(From Watkins’ Mind Body Spirit magazine, issue 33, Spring 2013)
Myths and legends are the foundations of traditions and religions; they arise from the heart of mankind in an attempt to make sense of the world and his place within it. According to the mythologist Joseph Campbell they are “The organisation of images metaphoric of experience, action and fulfilment of the human spirit in the field of a given culture at a given time” (A Joseph Campbell Companion, Harper Collins, 1991). Myths and legends are indicative of our journey in search of truth, to find meaning in life and living and we find them in every single culture on earth. Without exception, every religious movement and tradition has a series of myths or legends that caused their formation and initiated its followers to seek further, to delve into the hidden heart of mystery in search of truth.
Myths do not teach us the meaning of life; instead they provide us with keys to experiencing it with lucidity, to be present, to be fully here. The archetypes of myth and legend are born from the cauldron of mystery and are representative of our greatest spiritual ideals, they act as allies that guide us to understand and know the spiritual potential of being human, of total immersion in life and the mysteries of the spirit. Humans crave mythology, and one could argue that we are continuously creating new and applicable mythologies by means of our modern multimedia technologies. But the old myths of mud and blood continue to sing from the land, whispering to those who would stop and listen to their wisdom. We may look elsewhere to distant cultures and shores for inspiration, for seeds of truth that hide within a tale, and this exploration may well bring deep magic and wisdom to the seeker, but what of the voices of our own land – the ancient myths of Britain?
I wrote “From the Cauldron Born: Exploring the magic of Welsh Legend and Lore” to fulfil my own desire to find meaning in the old tales of Britain, and although the myths are identified as Welsh, this can be misleading, for they are older than the people of Wales and belong to the island of Britain as a whole. They are the myths and legends of the Celts, an enigmatic culture that continues to this day, and one which captures the heart of magic in its repertoire of mythology. But to assume that these myths belong only to the Welsh would be foolhardy. They are also your songs, the songs of this ancient land.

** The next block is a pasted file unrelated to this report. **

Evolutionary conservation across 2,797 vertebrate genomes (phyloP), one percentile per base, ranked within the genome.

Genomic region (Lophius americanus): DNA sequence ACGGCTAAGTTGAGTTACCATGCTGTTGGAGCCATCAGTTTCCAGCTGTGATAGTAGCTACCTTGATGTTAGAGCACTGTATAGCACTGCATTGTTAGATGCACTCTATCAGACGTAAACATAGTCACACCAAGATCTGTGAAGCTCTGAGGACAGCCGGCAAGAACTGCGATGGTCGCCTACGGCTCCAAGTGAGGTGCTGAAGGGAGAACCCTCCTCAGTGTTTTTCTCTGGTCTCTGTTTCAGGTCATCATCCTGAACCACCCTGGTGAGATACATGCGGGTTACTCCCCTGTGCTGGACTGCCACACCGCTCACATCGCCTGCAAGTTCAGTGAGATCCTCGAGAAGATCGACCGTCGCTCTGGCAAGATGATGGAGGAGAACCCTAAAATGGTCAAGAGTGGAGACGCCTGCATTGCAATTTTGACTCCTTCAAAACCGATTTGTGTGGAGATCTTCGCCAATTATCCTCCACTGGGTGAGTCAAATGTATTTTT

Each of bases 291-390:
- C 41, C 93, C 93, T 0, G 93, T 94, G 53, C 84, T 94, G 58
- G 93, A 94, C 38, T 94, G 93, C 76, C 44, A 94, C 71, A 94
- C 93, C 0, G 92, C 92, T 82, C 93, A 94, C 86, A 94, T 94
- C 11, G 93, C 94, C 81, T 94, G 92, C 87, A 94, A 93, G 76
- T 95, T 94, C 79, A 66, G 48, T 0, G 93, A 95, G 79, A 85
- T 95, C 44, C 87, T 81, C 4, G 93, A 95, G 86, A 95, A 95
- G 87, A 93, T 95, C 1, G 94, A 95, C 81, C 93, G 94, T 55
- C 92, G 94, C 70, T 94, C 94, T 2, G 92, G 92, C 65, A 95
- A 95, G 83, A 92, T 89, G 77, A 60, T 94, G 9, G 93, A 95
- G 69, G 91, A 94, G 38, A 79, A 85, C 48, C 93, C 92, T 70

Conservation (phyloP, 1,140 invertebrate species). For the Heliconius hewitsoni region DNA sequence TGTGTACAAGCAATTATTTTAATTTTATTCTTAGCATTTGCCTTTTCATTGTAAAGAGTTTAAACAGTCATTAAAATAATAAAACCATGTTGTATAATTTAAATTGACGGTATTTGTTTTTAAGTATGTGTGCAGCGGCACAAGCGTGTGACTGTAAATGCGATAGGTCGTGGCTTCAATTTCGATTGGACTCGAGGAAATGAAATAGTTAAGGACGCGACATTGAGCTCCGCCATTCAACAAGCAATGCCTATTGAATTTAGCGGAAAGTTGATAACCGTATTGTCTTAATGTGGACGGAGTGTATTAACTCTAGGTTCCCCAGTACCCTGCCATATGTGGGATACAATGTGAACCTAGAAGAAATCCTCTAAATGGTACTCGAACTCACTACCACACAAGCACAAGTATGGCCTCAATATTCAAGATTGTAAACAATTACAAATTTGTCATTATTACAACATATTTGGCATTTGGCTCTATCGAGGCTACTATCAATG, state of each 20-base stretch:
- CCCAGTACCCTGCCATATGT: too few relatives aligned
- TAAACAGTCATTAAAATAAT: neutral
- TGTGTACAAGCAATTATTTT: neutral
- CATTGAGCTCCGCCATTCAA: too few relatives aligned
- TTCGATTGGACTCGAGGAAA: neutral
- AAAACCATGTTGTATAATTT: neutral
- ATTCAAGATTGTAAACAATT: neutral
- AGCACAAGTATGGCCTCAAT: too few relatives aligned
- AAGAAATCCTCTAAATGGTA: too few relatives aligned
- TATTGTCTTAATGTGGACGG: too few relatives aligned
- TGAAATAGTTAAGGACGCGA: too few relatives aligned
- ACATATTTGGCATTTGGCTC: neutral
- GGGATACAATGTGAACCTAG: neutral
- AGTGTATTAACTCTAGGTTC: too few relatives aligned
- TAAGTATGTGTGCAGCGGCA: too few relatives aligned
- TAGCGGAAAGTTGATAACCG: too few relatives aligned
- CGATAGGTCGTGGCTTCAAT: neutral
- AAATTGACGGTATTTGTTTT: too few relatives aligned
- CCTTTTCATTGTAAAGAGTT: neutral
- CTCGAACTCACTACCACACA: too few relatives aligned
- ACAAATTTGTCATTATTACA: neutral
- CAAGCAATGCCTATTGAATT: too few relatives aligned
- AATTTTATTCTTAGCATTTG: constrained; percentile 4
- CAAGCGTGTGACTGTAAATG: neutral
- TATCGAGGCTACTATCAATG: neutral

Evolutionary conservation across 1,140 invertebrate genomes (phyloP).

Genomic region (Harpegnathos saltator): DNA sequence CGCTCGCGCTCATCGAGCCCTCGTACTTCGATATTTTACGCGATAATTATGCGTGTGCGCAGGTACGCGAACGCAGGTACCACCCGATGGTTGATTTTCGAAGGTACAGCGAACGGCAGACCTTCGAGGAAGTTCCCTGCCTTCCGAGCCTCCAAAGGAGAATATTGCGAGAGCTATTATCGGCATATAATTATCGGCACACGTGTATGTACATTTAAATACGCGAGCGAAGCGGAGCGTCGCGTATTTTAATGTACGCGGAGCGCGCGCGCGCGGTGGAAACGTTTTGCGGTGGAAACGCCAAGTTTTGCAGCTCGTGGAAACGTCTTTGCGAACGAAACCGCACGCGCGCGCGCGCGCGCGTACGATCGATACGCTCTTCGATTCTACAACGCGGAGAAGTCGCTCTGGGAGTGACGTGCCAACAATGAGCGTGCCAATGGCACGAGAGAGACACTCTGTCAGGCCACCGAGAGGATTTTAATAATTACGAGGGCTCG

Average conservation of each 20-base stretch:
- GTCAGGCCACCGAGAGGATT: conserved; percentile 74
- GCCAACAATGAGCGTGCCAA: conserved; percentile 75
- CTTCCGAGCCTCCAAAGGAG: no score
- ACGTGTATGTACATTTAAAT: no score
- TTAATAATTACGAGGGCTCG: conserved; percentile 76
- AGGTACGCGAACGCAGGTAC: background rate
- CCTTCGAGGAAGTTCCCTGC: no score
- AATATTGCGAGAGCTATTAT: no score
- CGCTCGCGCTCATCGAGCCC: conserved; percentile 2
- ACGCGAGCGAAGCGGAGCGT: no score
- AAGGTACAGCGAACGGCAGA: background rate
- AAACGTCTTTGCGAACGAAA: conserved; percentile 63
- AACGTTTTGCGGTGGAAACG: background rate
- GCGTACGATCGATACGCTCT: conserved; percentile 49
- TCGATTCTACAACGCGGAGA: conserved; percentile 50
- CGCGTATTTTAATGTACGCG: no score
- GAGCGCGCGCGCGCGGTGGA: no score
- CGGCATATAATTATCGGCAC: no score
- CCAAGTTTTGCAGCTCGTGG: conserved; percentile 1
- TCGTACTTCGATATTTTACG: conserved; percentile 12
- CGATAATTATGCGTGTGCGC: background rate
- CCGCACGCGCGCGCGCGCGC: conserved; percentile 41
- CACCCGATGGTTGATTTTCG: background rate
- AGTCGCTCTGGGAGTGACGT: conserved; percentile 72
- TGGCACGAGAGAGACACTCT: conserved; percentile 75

The legends and mythologies of the Celts are steeped in mystery, and may at first appear to be beyond any form of comprehension; many have lost their way in the Celtic forests of metaphor and secrets and turned towards clearer paths with established teachings. But we are not without guides; for the mythologies themselves act as our teachers and lead us deeper into the groves of wisdom that continue to sing from the landscape of Britain.
At the heart of Celtic myth stands the cauldron, a vessel which embodies the spirit of mystery; it is protected by ancient and powerful archetypes, nine maidens who kindle the fires beneath it with their breaths, and a goddess who epitomises the transformative and inspirational quality of the Celtic mysteries. The mysteries which they guard are not relics of an ancient forgotten time; they are as relevant today as they were to our Celtic ancestors of the deep past. The survival of the myths and legends of the Celts stands as testament to their relevance. Nothing is truly lost, forgotten for a while perhaps, but the power of myth to transform and bring meaning to the experience of life transcends diversity and the changes that happen to society.
The new pagan traditions invoke these myths and take meaning from them in a manner which causes the seeker to taste the experience of living in a way that transforms him. The myths of the Celts – captured and transmitted by the Welsh – embody the timeless wisdom of the spirit, and teach us how to be fully present, to know ourselves and our place in the world, to sense the origin of the soul and express that in a manner which inspires others.
The witch-goddess Cerridwen tends the cauldron, it is your cauldron! Dare you approach it and drink the magic of Celtic myth and legend? Let me show you how…
Kristoffer Hughes was born in the mountains of Snowdonia. He is the current head of the Anglesey Druid Order, a member of the Order of Bards, Ovates and Druids and a Mount Haemus Scholar. He is a frequent guest speaker at conferences and camps throughout the UK and the USA. He works professionally for Her Majesty’s Coroner.